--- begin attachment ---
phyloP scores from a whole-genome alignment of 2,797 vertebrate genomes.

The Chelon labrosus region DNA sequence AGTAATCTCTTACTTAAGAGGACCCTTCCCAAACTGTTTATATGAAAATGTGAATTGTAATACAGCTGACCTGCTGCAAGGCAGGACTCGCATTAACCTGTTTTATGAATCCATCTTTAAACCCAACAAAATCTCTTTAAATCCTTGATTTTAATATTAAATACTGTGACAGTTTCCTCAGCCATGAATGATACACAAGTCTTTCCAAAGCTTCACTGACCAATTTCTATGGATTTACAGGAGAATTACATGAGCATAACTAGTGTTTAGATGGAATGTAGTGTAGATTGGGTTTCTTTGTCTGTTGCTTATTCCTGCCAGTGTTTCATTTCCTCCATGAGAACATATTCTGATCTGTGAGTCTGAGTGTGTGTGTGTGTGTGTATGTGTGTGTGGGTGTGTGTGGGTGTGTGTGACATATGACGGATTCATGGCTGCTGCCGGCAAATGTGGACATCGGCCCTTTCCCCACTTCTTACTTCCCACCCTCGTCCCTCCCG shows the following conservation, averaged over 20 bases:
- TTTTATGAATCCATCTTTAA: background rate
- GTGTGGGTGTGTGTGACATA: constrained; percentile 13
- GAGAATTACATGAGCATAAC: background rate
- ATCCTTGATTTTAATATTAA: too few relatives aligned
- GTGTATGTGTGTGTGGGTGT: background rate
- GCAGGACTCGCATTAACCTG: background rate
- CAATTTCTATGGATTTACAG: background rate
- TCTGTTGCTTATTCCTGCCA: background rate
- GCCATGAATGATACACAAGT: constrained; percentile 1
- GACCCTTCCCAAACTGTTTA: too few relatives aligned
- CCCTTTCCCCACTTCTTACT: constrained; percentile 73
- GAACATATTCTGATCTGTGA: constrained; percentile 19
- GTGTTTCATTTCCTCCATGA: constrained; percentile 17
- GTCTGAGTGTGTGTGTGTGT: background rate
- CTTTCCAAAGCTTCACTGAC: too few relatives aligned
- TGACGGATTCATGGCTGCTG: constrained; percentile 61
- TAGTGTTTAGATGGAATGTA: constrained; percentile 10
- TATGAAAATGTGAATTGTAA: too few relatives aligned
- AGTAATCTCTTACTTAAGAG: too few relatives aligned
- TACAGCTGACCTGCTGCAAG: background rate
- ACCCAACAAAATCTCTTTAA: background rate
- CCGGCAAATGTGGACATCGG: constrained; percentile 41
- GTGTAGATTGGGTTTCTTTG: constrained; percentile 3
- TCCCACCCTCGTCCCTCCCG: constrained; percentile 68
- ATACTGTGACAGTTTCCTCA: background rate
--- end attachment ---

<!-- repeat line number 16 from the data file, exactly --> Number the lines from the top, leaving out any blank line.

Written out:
- GTCTGAGTGTGTGTGTGTGT: background rate